3. Gronk’s allusion to his workouts, how terrific he feels and his “pliability” underscore once again that he feels it’s important to remind everyone how he’s working out and who he’s working out with while he’s been away. I think Alex Guerrero’s great and Gronk’s results (not to mention Brady’s) speak for themselves. Beating everyone over the head with it at every opportunity does nothing to mend the wounds that have clearly opened between Guerrero’s program and the one espoused by Bill Belichick and strength coach Moses Cabrera. Enough.
4. The release of rapper Meek Mill this week and the remora-like attachment to the cause from Sixers owner Michael Rubin (and, by extension, Robert Kraft) brought to mind the essay by Tom Wolfe from 1970, Radical Chic. All I know about the case is what I’ve read and that means I know that the judge, Genece Brinkley, seems to be loving the celebrity this has generated. But Wolfe’s essay, which details a 1966 dinner at Leonard Bernstein’s New York apartment in which the city’s ultra-elite hobnobbed with Black Panthers in bizarrely cloying fashion, reminds me of Kraft talking outside the Pennsylvania prison after a recent visit. I mean . . . why?
5. Time invested on a prospect is no guarantee of a team being “sold” on a player. In fact, if a team meets multiple times with a prospect, it’s almost a guarantee there are unresolved issues (injury, character, communication skills) that need further investigation. The report that the Patriots met twice with Louisville quarterback Lamar Jackson was viewed as evidence the Pats are hot on his trail. And they may be. The talent and character are there and so is the upside. The level of accuracy and how his skills will translate and develop when running an NFL offense will be developing. There’s boom-or-bust all over him. Here’s a list of players the Patriots hosted in Foxboro (it’s not complete but an interesting read) .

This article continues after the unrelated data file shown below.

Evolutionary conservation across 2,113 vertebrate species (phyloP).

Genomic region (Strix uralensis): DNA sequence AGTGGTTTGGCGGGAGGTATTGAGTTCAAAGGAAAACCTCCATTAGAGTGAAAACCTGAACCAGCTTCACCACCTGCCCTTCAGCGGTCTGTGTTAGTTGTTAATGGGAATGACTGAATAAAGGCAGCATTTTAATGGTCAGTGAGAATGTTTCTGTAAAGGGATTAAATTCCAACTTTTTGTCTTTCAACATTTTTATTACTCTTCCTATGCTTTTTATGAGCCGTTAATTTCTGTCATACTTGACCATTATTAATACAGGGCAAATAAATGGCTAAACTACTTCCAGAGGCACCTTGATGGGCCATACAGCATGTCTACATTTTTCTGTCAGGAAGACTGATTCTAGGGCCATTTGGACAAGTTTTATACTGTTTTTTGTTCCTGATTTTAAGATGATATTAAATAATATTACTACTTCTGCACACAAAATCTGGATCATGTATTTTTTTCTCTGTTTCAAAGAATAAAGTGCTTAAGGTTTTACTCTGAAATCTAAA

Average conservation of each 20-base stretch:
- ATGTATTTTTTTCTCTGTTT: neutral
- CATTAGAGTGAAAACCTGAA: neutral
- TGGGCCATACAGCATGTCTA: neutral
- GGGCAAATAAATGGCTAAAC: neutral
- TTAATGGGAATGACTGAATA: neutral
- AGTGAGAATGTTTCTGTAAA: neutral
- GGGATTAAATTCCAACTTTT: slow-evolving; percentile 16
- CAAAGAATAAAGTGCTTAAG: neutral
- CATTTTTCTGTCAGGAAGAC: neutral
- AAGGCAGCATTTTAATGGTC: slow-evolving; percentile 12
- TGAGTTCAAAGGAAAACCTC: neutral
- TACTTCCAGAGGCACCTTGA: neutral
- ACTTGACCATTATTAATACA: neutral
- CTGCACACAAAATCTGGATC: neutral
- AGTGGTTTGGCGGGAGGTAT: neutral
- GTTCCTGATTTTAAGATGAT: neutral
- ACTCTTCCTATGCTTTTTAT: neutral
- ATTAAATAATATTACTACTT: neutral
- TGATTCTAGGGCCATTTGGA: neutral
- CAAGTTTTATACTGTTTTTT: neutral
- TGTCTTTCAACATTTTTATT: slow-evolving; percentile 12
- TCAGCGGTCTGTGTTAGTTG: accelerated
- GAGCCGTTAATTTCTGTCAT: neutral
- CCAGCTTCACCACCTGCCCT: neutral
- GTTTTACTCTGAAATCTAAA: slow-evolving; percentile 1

NBC SPORTS BOSTON SCHEDULE
For the Patriots, cornerback falls into the category of positions they could address . . . but don't have to. Trading for Jason McCourty earlier this offseason gave Bill Belichick some proven depth at the position with Stephon Gilmore, Eric Rowe and Jonathan Jones already on the roster. And if Cyrus Jones can bounce back from injury to give the Patriots anything defensively, that would be a plus.
Still, you can never have too many corners. And there are a handful in this draft class who fit the Patriots profile. When it comes to cover men Belichick has drafted highly in the past, there are certain physical traits he's after: You should be at least 5-foot-10 and weigh at least 183 pounds; you should run at least a 4.5 (though Logan Ryan and Darius Butler were outliers there); you should clock at least a 6.75-second three-cone (though, again, Butler was slow there); you should have a 4.21-second short-shuttle or better; you should jump at least 33 inches in the vertical and 116 inches in the broad.
If you're a good tackler, if you can play inside and out, if you can play man and zone, if you have clean footwork? Those improve your chances of being taken by the Patriots even more.
PROTOTYPICAL PATRIOTS - Previously in the series:
- QBs: Rosen, Lauletta check plenty of boxes
- TEs: Time to pick up some Gronk insurance
- WRs: Adding more options to a crowded field
- RBs: They can always use a good one
- OL: Daniels, Wynn would build on interior strength
- LBs: Vander Esch, Evans offer different strengths
- DEs: Hubbard, Ejiofor look like Belichick's type on the edge
- DL: Could Belichick dip into 'Bama pipeline for interior DL help?
Let's get to some of the prospects in this class who hit most, if not all of those requirements . . .
PROTOTYPES IN RANGE
DENZEL WARD, OHIO STATE, 5-11, 183